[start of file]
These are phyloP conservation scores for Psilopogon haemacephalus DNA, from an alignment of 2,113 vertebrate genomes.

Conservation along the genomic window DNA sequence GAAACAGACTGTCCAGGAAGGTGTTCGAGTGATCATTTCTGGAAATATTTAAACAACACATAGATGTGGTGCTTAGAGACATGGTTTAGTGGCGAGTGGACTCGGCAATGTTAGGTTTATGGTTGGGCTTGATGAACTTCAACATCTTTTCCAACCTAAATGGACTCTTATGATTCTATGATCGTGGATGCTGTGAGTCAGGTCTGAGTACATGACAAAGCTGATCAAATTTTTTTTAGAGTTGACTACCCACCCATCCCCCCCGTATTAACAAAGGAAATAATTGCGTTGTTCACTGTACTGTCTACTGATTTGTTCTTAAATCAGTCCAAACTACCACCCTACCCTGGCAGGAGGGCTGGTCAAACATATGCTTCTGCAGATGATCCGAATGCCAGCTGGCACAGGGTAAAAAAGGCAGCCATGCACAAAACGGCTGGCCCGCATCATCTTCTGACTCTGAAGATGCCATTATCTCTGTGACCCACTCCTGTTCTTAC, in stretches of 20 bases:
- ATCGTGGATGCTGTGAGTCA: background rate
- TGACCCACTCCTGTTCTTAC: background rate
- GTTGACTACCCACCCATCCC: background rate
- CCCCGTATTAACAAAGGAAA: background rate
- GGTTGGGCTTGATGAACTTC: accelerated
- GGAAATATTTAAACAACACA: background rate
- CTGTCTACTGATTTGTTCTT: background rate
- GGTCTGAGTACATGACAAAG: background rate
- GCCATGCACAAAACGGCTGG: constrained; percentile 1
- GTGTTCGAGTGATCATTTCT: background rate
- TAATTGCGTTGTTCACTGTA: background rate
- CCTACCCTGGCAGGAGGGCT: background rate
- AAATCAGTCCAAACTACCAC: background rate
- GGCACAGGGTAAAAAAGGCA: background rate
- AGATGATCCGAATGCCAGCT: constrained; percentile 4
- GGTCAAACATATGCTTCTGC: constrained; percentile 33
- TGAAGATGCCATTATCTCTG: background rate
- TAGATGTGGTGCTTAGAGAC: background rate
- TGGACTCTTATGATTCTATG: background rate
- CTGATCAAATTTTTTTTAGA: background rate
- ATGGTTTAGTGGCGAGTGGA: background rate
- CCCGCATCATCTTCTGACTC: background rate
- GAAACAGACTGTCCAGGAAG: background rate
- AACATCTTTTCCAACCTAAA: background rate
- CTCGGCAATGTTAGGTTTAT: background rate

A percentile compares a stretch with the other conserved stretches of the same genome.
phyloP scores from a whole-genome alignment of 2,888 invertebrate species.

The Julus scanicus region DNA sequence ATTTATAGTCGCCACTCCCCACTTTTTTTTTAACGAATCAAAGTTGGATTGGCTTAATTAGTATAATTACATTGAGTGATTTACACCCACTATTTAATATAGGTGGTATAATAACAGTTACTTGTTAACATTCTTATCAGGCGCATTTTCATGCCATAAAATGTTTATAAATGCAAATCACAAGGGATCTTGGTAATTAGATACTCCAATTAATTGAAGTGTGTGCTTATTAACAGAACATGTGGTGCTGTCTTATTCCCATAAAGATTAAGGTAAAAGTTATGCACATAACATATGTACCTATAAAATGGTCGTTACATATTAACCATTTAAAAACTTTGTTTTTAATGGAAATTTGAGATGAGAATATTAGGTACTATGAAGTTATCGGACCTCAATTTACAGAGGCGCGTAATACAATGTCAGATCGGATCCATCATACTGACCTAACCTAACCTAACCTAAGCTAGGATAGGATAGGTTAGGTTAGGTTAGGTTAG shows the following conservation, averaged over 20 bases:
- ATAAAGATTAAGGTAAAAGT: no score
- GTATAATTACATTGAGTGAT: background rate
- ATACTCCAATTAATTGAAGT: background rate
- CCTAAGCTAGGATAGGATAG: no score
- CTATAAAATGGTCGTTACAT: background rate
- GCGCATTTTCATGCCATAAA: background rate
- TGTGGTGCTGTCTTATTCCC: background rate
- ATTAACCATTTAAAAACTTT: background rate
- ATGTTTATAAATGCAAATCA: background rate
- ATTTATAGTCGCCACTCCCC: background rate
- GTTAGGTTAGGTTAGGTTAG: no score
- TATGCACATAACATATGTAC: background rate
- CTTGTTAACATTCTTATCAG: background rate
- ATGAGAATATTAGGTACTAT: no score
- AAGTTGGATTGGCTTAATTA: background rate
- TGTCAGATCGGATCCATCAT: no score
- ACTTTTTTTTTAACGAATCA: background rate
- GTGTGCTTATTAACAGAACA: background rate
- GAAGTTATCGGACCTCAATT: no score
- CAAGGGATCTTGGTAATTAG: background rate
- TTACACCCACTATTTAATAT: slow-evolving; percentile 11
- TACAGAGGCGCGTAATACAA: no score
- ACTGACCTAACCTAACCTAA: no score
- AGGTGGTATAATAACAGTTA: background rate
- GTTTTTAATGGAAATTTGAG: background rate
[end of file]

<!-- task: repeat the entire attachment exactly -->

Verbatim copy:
These are phyloP conservation scores for Psilopogon haemacephalus DNA, from an alignment of 2,113 vertebrate genomes.

Conservation along the genomic window DNA sequence GAAACAGACTGTCCAGGAAGGTGTTCGAGTGATCATTTCTGGAAATATTTAAACAACACATAGATGTGGTGCTTAGAGACATGGTTTAGTGGCGAGTGGACTCGGCAATGTTAGGTTTATGGTTGGGCTTGATGAACTTCAACATCTTTTCCAACCTAAATGGACTCTTATGATTCTATGATCGTGGATGCTGTGAGTCAGGTCTGAGTACATGACAAAGCTGATCAAATTTTTTTTAGAGTTGACTACCCACCCATCCCCCCCGTATTAACAAAGGAAATAATTGCGTTGTTCACTGTACTGTCTACTGATTTGTTCTTAAATCAGTCCAAACTACCACCCTACCCTGGCAGGAGGGCTGGTCAAACATATGCTTCTGCAGATGATCCGAATGCCAGCTGGCACAGGGTAAAAAAGGCAGCCATGCACAAAACGGCTGGCCCGCATCATCTTCTGACTCTGAAGATGCCATTATCTCTGTGACCCACTCCTGTTCTTAC, in stretches of 20 bases:
- ATCGTGGATGCTGTGAGTCA: background rate
- TGACCCACTCCTGTTCTTAC: background rate
- GTTGACTACCCACCCATCCC: background rate
- CCCCGTATTAACAAAGGAAA: background rate
- GGTTGGGCTTGATGAACTTC: accelerated
- GGAAATATTTAAACAACACA: background rate
- CTGTCTACTGATTTGTTCTT: background rate
- GGTCTGAGTACATGACAAAG: background rate
- GCCATGCACAAAACGGCTGG: constrained; percentile 1
- GTGTTCGAGTGATCATTTCT: background rate
- TAATTGCGTTGTTCACTGTA: background rate
- CCTACCCTGGCAGGAGGGCT: background rate
- AAATCAGTCCAAACTACCAC: background rate
- GGCACAGGGTAAAAAAGGCA: background rate
- AGATGATCCGAATGCCAGCT: constrained; percentile 4
- GGTCAAACATATGCTTCTGC: constrained; percentile 33
- TGAAGATGCCATTATCTCTG: background rate
- TAGATGTGGTGCTTAGAGAC: background rate
- TGGACTCTTATGATTCTATG: background rate
- CTGATCAAATTTTTTTTAGA: background rate
- ATGGTTTAGTGGCGAGTGGA: background rate
- CCCGCATCATCTTCTGACTC: background rate
- GAAACAGACTGTCCAGGAAG: background rate
- AACATCTTTTCCAACCTAAA: background rate
- CTCGGCAATGTTAGGTTTAT: background rate

A percentile compares a stretch with the other conserved stretches of the same genome.
phyloP scores from a whole-genome alignment of 2,888 invertebrate species.

The Julus scanicus region DNA sequence ATTTATAGTCGCCACTCCCCACTTTTTTTTTAACGAATCAAAGTTGGATTGGCTTAATTAGTATAATTACATTGAGTGATTTACACCCACTATTTAATATAGGTGGTATAATAACAGTTACTTGTTAACATTCTTATCAGGCGCATTTTCATGCCATAAAATGTTTATAAATGCAAATCACAAGGGATCTTGGTAATTAGATACTCCAATTAATTGAAGTGTGTGCTTATTAACAGAACATGTGGTGCTGTCTTATTCCCATAAAGATTAAGGTAAAAGTTATGCACATAACATATGTACCTATAAAATGGTCGTTACATATTAACCATTTAAAAACTTTGTTTTTAATGGAAATTTGAGATGAGAATATTAGGTACTATGAAGTTATCGGACCTCAATTTACAGAGGCGCGTAATACAATGTCAGATCGGATCCATCATACTGACCTAACCTAACCTAACCTAAGCTAGGATAGGATAGGTTAGGTTAGGTTAGGTTAG shows the following conservation, averaged over 20 bases:
- ATAAAGATTAAGGTAAAAGT: no score
- GTATAATTACATTGAGTGAT: background rate
- ATACTCCAATTAATTGAAGT: background rate
- CCTAAGCTAGGATAGGATAG: no score
- CTATAAAATGGTCGTTACAT: background rate
- GCGCATTTTCATGCCATAAA: background rate
- TGTGGTGCTGTCTTATTCCC: background rate
- ATTAACCATTTAAAAACTTT: background rate
- ATGTTTATAAATGCAAATCA: background rate
- ATTTATAGTCGCCACTCCCC: background rate
- GTTAGGTTAGGTTAGGTTAG: no score
- TATGCACATAACATATGTAC: background rate
- CTTGTTAACATTCTTATCAG: background rate
- ATGAGAATATTAGGTACTAT: no score
- AAGTTGGATTGGCTTAATTA: background rate
- TGTCAGATCGGATCCATCAT: no score
- ACTTTTTTTTTAACGAATCA: background rate
- GTGTGCTTATTAACAGAACA: background rate
- GAAGTTATCGGACCTCAATT: no score
- CAAGGGATCTTGGTAATTAG: background rate
- TTACACCCACTATTTAATAT: slow-evolving; percentile 11
- TACAGAGGCGCGTAATACAA: no score
- ACTGACCTAACCTAACCTAA: no score
- AGGTGGTATAATAACAGTTA: background rate
- GTTTTTAATGGAAATTTGAG: background rate